FOR RELEASE: 11:30 a.m. PDT, June 9, 1998

An example of one of the L-type dwarfs.  At left is a 5x5 arcminute piece of sky as seen in the near-infrared by the Two-Micron All-Sky Survey (2MASS).  In the center of the frame, marked with an arrow, is the L-dwarf known as 2MASS J1146+2230.  On the right is the same piece of sky as seen in visible light.  In this view, the L-dwarf is not seen because it is at least 1000 times fainter here than in the near-infrared.  This object has been confirmed as a lithium brown dwarf -- an object which will forever continue to fade because, unlike our Sun, it will never achieve thermonuclear fusion in its core.  This dwarf is believed to be only 18 parsecs (59 light years) from the Sun.  This result was presented at the American Astronomical Society meeting in San Diego, CA, on June 9, 1998.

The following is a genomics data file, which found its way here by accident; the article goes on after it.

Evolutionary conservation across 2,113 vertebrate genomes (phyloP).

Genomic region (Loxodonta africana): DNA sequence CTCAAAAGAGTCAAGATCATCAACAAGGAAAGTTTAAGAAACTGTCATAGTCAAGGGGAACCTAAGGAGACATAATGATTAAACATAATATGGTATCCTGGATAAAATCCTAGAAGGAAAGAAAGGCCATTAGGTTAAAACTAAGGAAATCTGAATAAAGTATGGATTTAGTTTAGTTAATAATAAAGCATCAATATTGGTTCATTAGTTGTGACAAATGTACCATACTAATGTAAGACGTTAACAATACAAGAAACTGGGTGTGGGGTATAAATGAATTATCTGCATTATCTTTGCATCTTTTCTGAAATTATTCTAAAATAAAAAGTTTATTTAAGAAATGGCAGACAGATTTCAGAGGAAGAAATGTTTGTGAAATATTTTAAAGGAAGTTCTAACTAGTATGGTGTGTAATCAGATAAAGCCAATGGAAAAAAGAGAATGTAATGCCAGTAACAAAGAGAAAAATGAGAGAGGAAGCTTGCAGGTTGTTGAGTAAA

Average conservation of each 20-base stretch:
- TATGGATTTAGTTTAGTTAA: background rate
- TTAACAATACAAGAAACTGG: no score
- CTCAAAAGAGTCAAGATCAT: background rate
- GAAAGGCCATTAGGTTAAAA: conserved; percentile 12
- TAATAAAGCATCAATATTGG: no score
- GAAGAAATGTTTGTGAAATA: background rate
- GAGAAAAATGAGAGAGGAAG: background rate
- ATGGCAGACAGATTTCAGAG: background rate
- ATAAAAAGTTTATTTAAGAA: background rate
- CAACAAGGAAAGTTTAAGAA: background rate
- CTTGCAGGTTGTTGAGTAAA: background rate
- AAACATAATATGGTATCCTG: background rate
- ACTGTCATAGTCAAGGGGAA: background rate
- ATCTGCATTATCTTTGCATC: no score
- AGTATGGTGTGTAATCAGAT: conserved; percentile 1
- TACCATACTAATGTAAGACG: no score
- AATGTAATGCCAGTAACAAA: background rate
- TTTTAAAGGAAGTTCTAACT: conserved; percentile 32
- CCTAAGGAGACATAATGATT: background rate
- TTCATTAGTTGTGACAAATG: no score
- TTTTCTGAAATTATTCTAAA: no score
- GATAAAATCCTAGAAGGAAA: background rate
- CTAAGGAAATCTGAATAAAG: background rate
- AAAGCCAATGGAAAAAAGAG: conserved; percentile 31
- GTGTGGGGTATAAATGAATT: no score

PHOTO CREDIT:  (Left): 2MASS image courtesy of the University of Massachusetts and the Infrared Processing and Analysis Center.  (Right):  Digitized Sky Survey image produced at the Space Telescope Science Institute under U.S. Government grant NAG W-2166.   The image is based on photographic data obtained using the Oschin Schmidt Telescope located on Palomar Mountain and operated by the California Institute of Technology and Palomar Observatory.